With the unexpected loss of more than 20% of our student population in just one year’s time, we must make corrections to our student/staff ratio and thus our bottom line. Financial survival is on everyone’s minds. The only meaningful reduction in expenses comes from salaries. Salary reductions in the amount of $176,771 will take place by the end of the 2008-2009 school year. Four employees will be reduced from our staff for the 2009-2010 school year. This staff reduction is painful, but necessary. Other non-salary budget reductions in expenses will also be accomplished. We will continue to monitor and adjust as circumstances dictate. Another area the board decided to address is the indebtedness of the school cafetorium. Four years ago, the district assumed a new M&O debt of $57,972.50/year for a new cafetorium. Normally, major school building construction is bonded debt and is voted upon by the district voters and if approved is included as an I&S tax rate. The cafetorium construction project was a lease-purchase agreement and did not require voter approval. M&O funds are for the day to day operations of a school district. The yearly cafetorium payment of approximately $58,000 comes out of the Maintenance and Operations (M&O) budget, where salaries, instructional supplies, building maintenance, transportation, and food service are funded. For the past four years, $57,972.50 that is normally used for day to day operations of the district has been diverted to repaying the cost of the cafetorium construction. The added cost of the cafetorium was not such a big issue when our student population was near 200 students, but with current student population at 137 students, the board of trustees felt the bond issue is necessary because the lease purchase is placing a financial burden of $57, 972.50/year on the district. The board of trustees voted to hold a bond election this May to move the cafetorium debt from M&O to I&S. The cost of holding a bond election is approximately $20,000. Voters of the district will determine the fate of the cafetorium bond issue this May.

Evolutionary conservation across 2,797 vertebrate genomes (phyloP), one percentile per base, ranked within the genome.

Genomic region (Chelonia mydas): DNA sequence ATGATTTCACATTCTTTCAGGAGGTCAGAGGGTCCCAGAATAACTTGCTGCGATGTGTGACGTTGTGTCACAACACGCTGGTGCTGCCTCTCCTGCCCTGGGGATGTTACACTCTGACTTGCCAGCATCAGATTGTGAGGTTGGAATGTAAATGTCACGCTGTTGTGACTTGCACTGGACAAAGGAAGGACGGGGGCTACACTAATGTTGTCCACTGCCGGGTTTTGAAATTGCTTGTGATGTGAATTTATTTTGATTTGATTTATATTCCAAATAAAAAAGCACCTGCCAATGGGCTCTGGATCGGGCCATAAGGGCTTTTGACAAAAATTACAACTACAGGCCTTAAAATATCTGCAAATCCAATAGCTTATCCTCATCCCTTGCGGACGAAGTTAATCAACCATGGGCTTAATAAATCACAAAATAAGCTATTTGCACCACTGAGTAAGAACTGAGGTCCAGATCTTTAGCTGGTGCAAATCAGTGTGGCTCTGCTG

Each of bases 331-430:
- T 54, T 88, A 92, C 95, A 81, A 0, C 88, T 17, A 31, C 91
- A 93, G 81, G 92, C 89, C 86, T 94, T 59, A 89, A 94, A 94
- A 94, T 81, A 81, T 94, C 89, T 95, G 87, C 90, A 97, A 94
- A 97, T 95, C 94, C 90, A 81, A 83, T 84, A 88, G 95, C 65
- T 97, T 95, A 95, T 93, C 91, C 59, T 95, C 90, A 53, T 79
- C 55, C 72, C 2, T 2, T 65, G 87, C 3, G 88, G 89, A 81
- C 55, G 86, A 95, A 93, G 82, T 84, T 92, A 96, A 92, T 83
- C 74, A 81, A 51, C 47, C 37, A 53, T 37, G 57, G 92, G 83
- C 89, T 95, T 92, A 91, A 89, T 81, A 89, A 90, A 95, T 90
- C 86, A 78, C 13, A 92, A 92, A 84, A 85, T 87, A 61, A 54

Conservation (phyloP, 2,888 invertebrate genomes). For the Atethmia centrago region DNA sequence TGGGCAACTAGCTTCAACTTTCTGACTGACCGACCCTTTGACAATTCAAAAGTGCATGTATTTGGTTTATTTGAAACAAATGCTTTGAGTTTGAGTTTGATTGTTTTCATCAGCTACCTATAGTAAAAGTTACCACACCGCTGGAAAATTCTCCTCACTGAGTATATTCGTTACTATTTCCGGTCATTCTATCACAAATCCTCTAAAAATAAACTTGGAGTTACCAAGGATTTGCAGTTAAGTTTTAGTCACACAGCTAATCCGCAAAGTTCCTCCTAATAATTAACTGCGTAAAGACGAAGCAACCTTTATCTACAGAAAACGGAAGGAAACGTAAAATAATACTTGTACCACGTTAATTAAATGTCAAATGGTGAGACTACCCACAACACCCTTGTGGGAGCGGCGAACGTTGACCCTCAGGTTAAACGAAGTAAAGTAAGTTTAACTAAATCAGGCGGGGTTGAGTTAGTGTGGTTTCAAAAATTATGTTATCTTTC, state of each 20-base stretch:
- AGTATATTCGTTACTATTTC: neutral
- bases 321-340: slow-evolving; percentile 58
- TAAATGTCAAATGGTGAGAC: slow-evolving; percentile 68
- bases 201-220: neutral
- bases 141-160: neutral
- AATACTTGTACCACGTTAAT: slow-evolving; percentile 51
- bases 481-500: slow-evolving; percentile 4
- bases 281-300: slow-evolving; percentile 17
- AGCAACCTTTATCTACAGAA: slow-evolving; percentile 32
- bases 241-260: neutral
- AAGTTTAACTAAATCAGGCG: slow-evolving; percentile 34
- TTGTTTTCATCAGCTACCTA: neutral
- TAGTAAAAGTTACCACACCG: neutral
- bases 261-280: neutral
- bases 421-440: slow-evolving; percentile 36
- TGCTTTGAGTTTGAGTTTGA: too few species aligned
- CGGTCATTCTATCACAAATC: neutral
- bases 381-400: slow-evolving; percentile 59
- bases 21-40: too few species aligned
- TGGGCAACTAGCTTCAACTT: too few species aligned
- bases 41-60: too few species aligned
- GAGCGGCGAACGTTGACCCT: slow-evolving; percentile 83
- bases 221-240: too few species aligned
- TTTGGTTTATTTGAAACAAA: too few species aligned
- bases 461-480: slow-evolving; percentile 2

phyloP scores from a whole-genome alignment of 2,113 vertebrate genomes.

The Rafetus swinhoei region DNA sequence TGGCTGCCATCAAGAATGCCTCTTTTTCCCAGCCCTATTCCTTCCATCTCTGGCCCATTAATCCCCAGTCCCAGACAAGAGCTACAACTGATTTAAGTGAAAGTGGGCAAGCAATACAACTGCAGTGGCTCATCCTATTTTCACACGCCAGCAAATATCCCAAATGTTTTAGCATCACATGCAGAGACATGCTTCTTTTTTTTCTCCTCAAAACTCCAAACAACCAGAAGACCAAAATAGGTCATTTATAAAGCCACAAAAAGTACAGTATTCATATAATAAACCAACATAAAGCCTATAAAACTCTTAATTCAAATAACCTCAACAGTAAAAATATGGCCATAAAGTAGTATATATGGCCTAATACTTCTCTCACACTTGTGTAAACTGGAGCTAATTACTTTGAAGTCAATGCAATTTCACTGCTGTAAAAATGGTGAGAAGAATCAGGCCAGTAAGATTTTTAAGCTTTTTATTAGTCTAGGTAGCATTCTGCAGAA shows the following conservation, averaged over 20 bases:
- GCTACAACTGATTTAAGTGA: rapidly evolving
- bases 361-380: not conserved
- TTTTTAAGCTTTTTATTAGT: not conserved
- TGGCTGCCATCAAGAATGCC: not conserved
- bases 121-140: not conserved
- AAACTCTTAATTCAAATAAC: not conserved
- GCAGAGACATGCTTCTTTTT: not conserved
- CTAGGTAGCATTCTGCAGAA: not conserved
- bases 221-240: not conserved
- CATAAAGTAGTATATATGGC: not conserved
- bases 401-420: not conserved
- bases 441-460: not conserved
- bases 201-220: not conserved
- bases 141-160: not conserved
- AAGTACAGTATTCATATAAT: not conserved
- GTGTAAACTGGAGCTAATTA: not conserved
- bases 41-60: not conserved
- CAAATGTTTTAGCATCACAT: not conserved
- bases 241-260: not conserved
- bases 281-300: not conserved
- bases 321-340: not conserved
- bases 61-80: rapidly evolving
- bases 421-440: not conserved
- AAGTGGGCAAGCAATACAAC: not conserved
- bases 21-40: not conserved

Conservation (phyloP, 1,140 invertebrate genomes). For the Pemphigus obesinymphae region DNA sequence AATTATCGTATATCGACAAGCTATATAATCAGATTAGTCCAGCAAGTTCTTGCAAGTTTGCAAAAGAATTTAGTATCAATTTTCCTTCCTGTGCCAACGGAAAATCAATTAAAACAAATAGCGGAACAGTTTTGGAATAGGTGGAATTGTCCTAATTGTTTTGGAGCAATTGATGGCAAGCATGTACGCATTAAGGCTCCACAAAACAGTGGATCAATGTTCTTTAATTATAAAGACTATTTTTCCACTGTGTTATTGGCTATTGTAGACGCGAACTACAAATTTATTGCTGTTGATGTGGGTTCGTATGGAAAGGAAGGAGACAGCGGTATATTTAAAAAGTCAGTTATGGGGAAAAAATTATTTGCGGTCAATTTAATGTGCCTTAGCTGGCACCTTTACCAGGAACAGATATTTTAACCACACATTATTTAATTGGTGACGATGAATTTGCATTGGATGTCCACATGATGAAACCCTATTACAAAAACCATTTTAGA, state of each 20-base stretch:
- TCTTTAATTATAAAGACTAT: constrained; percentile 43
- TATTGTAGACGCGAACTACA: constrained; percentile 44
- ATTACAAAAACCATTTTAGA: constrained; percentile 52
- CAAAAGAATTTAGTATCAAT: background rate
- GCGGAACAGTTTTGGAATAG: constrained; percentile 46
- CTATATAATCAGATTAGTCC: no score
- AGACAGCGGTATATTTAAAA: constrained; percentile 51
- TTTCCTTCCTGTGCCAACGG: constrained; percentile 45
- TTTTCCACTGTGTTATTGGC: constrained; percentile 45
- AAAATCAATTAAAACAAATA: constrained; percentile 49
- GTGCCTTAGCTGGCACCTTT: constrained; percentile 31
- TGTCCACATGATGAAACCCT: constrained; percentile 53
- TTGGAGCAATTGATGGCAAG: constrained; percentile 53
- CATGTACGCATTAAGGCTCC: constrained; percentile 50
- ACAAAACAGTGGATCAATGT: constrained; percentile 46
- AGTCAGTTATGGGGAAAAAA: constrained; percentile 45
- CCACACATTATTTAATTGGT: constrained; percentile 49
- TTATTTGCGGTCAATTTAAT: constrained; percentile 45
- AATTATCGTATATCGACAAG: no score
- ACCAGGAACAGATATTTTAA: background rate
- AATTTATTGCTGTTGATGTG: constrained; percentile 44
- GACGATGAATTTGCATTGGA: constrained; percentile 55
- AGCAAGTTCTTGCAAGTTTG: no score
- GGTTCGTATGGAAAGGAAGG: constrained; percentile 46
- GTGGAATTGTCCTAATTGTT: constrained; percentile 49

Currently, the local taxes for Richland Springs ISD are M&O $1.17 per $100 value. Any tax rate above the $1.04 M&O rate generally requires a tax payer election for approval. For 2008-2009, Richland Springs ISD adopted a state approved one-time emergency $0.13 above the $1.04 M&O tax rate currently allowed by the state. If the RSISD Board of Trustees again adopt a tax rate of $1.17 in August 2009 for the 2009-2010 school year, this triggers a tax rollback election in November 2009 to rollback taxes to the $1.04 level, unless this is changed by the legislature. We will know the fate of the cafetorium bond election in May 2008, but we would not know the fate of a tax rollback election until November of 2009. Voters of the district will determine the fate of the cafetorium bond issue, and the tax roll back election if a tax rate of $1.17 is adopted again by the board of trustees. Below are various scenarios/projections to consider:
School year Tax rate Refined ADA Deficit (est.)
2008-2009 1.17 with adj. for decline 134.68 196,776
Note: Beginning in 2009-2010 the above mentioned $176,771 savings will become effective
2009-2010 1.17 with adj. for decline 134.68 0 no bond
2009-2010 1.04 with adj. for decline 134.68 160,000 no bond
Note: May 2009 cafetorium bond passage would add $58,000 to M&O budget in 2009-2010
School year Tax rate Refined ADA Surplus (est.)
2009-2010 1.17 with adj. for decline 134.68 58,000 w/bond
School year Tax rate Refined ADA Deficit (est.)
2009-2010 1.04 with adj. for decline 134.68 102,000 w/bond
The state legislature is considering providing additional pennies above the $1.04 as district discretionary pennies. This will not be known until the end of this legislative session. The state legislative action may be too little and too late for schools who are experiencing declining enrollment.